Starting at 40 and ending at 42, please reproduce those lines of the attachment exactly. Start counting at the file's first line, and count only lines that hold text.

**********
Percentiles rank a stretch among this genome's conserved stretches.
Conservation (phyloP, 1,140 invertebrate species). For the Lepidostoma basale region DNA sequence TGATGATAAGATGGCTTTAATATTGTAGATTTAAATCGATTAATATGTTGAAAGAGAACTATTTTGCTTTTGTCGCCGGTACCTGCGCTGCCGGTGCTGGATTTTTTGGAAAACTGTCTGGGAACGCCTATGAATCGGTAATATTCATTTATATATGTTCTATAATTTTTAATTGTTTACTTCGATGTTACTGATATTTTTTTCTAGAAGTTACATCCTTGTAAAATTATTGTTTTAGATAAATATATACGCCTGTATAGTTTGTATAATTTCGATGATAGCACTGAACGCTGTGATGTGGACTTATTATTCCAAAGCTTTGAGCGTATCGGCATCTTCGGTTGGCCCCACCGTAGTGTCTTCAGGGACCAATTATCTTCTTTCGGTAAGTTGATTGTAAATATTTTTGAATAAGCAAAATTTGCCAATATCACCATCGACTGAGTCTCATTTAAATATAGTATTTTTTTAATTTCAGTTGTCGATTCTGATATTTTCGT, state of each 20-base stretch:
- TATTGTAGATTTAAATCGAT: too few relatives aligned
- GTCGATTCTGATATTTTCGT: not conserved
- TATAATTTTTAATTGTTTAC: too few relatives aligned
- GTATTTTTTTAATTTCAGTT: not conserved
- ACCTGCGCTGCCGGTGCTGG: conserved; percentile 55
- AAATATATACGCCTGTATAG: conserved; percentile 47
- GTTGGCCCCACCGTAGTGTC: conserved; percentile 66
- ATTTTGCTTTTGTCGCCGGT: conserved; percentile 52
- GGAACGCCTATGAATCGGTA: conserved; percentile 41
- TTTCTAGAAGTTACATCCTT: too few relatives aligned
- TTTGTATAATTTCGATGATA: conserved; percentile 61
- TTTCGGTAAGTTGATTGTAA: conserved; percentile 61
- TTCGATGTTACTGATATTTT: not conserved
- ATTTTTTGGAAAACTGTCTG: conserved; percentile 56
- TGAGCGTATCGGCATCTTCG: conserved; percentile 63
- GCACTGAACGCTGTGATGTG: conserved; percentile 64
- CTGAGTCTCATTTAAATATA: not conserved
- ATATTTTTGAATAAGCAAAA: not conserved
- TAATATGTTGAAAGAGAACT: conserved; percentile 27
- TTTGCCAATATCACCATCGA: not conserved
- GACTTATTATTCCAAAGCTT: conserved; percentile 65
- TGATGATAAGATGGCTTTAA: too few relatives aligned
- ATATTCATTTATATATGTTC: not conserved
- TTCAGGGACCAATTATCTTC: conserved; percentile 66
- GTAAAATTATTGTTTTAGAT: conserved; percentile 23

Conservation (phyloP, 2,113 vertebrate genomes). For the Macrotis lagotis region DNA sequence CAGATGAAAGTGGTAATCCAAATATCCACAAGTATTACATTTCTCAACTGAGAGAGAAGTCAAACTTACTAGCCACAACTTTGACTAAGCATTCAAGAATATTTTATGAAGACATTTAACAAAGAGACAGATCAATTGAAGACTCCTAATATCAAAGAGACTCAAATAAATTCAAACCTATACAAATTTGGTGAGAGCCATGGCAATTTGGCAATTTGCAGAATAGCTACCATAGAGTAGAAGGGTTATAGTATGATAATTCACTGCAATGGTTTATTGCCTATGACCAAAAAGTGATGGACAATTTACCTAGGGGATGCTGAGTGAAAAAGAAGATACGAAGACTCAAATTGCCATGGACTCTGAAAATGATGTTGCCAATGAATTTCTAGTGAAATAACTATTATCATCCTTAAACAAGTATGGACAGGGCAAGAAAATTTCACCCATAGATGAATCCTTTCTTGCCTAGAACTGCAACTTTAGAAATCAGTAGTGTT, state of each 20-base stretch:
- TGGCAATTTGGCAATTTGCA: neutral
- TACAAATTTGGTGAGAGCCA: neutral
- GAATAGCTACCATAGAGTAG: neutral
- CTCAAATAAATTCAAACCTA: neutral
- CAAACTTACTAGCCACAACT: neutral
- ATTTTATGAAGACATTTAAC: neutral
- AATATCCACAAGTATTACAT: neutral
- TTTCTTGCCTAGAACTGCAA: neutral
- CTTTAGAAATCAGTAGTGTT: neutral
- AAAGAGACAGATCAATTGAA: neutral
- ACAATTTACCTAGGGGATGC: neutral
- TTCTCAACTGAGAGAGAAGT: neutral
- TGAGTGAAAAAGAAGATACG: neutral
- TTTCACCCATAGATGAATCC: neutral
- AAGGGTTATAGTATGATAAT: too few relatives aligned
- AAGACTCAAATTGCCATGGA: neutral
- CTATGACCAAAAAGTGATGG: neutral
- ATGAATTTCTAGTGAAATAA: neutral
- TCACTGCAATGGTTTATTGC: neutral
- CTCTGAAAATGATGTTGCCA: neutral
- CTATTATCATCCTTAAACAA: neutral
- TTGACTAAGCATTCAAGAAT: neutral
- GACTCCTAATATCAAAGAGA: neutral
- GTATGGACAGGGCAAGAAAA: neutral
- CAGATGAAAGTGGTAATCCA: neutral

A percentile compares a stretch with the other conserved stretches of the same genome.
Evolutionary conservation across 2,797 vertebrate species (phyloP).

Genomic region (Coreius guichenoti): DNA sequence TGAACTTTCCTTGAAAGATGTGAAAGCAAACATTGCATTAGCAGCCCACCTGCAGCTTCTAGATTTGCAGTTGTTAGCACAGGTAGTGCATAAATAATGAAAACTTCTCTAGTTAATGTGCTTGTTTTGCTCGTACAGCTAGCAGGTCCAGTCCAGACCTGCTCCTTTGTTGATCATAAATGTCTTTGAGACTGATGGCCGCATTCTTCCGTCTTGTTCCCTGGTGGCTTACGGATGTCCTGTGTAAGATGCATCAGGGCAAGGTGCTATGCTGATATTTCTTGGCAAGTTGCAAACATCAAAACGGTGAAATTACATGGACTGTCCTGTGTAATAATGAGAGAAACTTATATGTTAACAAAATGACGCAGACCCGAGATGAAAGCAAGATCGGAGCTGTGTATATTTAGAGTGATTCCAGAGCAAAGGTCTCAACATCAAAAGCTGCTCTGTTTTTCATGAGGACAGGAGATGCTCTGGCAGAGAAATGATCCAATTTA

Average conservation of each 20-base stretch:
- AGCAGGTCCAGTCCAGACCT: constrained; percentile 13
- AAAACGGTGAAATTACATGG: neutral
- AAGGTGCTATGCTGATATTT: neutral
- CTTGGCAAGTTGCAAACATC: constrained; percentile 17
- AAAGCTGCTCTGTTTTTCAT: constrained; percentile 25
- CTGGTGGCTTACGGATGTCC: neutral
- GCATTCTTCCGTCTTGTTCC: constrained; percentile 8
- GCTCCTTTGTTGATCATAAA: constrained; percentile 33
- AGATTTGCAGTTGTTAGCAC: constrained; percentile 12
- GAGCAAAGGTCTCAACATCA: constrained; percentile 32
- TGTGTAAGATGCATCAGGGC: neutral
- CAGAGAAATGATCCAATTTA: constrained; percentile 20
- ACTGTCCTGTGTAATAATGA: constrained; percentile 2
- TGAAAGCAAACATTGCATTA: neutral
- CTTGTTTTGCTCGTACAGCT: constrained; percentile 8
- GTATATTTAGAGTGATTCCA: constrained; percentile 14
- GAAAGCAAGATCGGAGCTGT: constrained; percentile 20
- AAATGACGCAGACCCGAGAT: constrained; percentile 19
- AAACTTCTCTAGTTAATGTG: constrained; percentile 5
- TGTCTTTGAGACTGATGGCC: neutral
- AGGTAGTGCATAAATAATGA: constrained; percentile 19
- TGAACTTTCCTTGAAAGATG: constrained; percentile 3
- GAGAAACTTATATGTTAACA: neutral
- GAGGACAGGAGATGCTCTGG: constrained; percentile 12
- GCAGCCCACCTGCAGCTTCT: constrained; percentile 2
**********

- TTCTCAACTGAGAGAGAAGT: neutral
- TGAGTGAAAAAGAAGATACG: neutral
- TTTCACCCATAGATGAATCC: neutral